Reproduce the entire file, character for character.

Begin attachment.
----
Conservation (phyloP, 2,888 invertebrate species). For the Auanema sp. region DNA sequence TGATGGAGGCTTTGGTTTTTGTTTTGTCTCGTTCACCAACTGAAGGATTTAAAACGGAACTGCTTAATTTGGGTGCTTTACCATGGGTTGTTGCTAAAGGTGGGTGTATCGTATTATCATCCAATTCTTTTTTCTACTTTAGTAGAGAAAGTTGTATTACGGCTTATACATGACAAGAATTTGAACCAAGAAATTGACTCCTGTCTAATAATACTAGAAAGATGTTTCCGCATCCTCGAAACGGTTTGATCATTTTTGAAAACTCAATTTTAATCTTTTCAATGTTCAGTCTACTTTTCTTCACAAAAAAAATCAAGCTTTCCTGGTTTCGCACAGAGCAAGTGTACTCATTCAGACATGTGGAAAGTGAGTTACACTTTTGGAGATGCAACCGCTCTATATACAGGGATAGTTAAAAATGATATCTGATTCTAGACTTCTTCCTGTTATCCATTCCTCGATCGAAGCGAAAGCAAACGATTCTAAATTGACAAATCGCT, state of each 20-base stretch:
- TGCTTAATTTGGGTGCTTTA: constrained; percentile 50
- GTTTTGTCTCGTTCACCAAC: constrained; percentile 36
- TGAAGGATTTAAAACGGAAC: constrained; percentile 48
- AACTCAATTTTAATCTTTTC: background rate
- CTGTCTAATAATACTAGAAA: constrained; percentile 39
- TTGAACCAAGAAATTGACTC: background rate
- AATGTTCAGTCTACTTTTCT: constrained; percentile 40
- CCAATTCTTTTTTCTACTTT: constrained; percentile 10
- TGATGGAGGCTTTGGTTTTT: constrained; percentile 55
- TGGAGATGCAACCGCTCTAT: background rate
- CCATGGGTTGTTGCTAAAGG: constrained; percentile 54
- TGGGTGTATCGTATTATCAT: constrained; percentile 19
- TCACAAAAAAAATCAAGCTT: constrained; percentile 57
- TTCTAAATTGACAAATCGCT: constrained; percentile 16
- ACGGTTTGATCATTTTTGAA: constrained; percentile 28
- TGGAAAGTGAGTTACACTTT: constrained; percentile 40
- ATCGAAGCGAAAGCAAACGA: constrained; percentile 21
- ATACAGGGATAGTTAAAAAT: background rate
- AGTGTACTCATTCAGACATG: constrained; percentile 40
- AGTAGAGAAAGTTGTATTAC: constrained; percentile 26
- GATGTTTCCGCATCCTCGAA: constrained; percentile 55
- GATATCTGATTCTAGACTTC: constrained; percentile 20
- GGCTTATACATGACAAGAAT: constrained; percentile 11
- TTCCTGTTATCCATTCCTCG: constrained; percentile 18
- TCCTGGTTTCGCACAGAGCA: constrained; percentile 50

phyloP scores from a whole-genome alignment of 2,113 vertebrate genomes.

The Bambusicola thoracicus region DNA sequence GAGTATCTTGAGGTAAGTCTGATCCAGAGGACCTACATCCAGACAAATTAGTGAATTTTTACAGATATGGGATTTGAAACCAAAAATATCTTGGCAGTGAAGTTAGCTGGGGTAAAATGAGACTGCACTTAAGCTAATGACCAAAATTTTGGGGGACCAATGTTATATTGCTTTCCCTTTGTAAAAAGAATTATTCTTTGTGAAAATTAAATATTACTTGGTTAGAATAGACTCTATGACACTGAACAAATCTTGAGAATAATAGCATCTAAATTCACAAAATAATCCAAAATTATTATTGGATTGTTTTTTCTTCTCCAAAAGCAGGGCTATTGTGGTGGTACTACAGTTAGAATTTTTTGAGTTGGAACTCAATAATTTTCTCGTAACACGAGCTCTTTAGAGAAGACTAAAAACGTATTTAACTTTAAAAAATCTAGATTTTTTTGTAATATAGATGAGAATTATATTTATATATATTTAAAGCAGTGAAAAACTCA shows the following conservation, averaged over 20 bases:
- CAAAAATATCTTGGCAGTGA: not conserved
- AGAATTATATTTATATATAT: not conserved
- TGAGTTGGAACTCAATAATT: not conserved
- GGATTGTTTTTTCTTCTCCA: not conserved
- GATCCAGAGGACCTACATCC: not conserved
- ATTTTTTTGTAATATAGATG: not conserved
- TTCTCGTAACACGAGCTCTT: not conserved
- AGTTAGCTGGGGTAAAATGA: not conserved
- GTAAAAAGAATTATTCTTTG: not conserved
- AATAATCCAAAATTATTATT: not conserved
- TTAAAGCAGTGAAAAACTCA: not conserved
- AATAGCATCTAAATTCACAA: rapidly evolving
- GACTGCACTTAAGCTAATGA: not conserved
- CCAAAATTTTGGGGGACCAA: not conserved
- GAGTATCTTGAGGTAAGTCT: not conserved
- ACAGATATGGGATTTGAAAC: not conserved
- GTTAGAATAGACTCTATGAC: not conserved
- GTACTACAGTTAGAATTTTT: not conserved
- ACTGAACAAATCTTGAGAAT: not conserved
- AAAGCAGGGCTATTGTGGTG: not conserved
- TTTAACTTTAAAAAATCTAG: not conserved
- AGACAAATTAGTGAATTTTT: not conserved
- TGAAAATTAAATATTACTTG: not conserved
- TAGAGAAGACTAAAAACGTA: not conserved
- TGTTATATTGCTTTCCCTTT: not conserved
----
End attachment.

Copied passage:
Conservation (phyloP, 2,888 invertebrate species). For the Auanema sp. region DNA sequence TGATGGAGGCTTTGGTTTTTGTTTTGTCTCGTTCACCAACTGAAGGATTTAAAACGGAACTGCTTAATTTGGGTGCTTTACCATGGGTTGTTGCTAAAGGTGGGTGTATCGTATTATCATCCAATTCTTTTTTCTACTTTAGTAGAGAAAGTTGTATTACGGCTTATACATGACAAGAATTTGAACCAAGAAATTGACTCCTGTCTAATAATACTAGAAAGATGTTTCCGCATCCTCGAAACGGTTTGATCATTTTTGAAAACTCAATTTTAATCTTTTCAATGTTCAGTCTACTTTTCTTCACAAAAAAAATCAAGCTTTCCTGGTTTCGCACAGAGCAAGTGTACTCATTCAGACATGTGGAAAGTGAGTTACACTTTTGGAGATGCAACCGCTCTATATACAGGGATAGTTAAAAATGATATCTGATTCTAGACTTCTTCCTGTTATCCATTCCTCGATCGAAGCGAAAGCAAACGATTCTAAATTGACAAATCGCT, state of each 20-base stretch:
- TGCTTAATTTGGGTGCTTTA: constrained; percentile 50
- GTTTTGTCTCGTTCACCAAC: constrained; percentile 36
- TGAAGGATTTAAAACGGAAC: constrained; percentile 48
- AACTCAATTTTAATCTTTTC: background rate
- CTGTCTAATAATACTAGAAA: constrained; percentile 39
- TTGAACCAAGAAATTGACTC: background rate
- AATGTTCAGTCTACTTTTCT: constrained; percentile 40
- CCAATTCTTTTTTCTACTTT: constrained; percentile 10
- TGATGGAGGCTTTGGTTTTT: constrained; percentile 55
- TGGAGATGCAACCGCTCTAT: background rate
- CCATGGGTTGTTGCTAAAGG: constrained; percentile 54
- TGGGTGTATCGTATTATCAT: constrained; percentile 19
- TCACAAAAAAAATCAAGCTT: constrained; percentile 57
- TTCTAAATTGACAAATCGCT: constrained; percentile 16
- ACGGTTTGATCATTTTTGAA: constrained; percentile 28
- TGGAAAGTGAGTTACACTTT: constrained; percentile 40
- ATCGAAGCGAAAGCAAACGA: constrained; percentile 21
- ATACAGGGATAGTTAAAAAT: background rate
- AGTGTACTCATTCAGACATG: constrained; percentile 40
- AGTAGAGAAAGTTGTATTAC: constrained; percentile 26
- GATGTTTCCGCATCCTCGAA: constrained; percentile 55
- GATATCTGATTCTAGACTTC: constrained; percentile 20
- GGCTTATACATGACAAGAAT: constrained; percentile 11
- TTCCTGTTATCCATTCCTCG: constrained; percentile 18
- TCCTGGTTTCGCACAGAGCA: constrained; percentile 50

phyloP scores from a whole-genome alignment of 2,113 vertebrate genomes.

The Bambusicola thoracicus region DNA sequence GAGTATCTTGAGGTAAGTCTGATCCAGAGGACCTACATCCAGACAAATTAGTGAATTTTTACAGATATGGGATTTGAAACCAAAAATATCTTGGCAGTGAAGTTAGCTGGGGTAAAATGAGACTGCACTTAAGCTAATGACCAAAATTTTGGGGGACCAATGTTATATTGCTTTCCCTTTGTAAAAAGAATTATTCTTTGTGAAAATTAAATATTACTTGGTTAGAATAGACTCTATGACACTGAACAAATCTTGAGAATAATAGCATCTAAATTCACAAAATAATCCAAAATTATTATTGGATTGTTTTTTCTTCTCCAAAAGCAGGGCTATTGTGGTGGTACTACAGTTAGAATTTTTTGAGTTGGAACTCAATAATTTTCTCGTAACACGAGCTCTTTAGAGAAGACTAAAAACGTATTTAACTTTAAAAAATCTAGATTTTTTTGTAATATAGATGAGAATTATATTTATATATATTTAAAGCAGTGAAAAACTCA shows the following conservation, averaged over 20 bases:
- CAAAAATATCTTGGCAGTGA: not conserved
- AGAATTATATTTATATATAT: not conserved
- TGAGTTGGAACTCAATAATT: not conserved
- GGATTGTTTTTTCTTCTCCA: not conserved
- GATCCAGAGGACCTACATCC: not conserved
- ATTTTTTTGTAATATAGATG: not conserved
- TTCTCGTAACACGAGCTCTT: not conserved
- AGTTAGCTGGGGTAAAATGA: not conserved
- GTAAAAAGAATTATTCTTTG: not conserved
- AATAATCCAAAATTATTATT: not conserved
- TTAAAGCAGTGAAAAACTCA: not conserved
- AATAGCATCTAAATTCACAA: rapidly evolving
- GACTGCACTTAAGCTAATGA: not conserved
- CCAAAATTTTGGGGGACCAA: not conserved
- GAGTATCTTGAGGTAAGTCT: not conserved
- ACAGATATGGGATTTGAAAC: not conserved
- GTTAGAATAGACTCTATGAC: not conserved
- GTACTACAGTTAGAATTTTT: not conserved
- ACTGAACAAATCTTGAGAAT: not conserved
- AAAGCAGGGCTATTGTGGTG: not conserved
- TTTAACTTTAAAAAATCTAG: not conserved
- AGACAAATTAGTGAATTTTT: not conserved
- TGAAAATTAAATATTACTTG: not conserved
- TAGAGAAGACTAAAAACGTA: not conserved
- TGTTATATTGCTTTCCCTTT: not conserved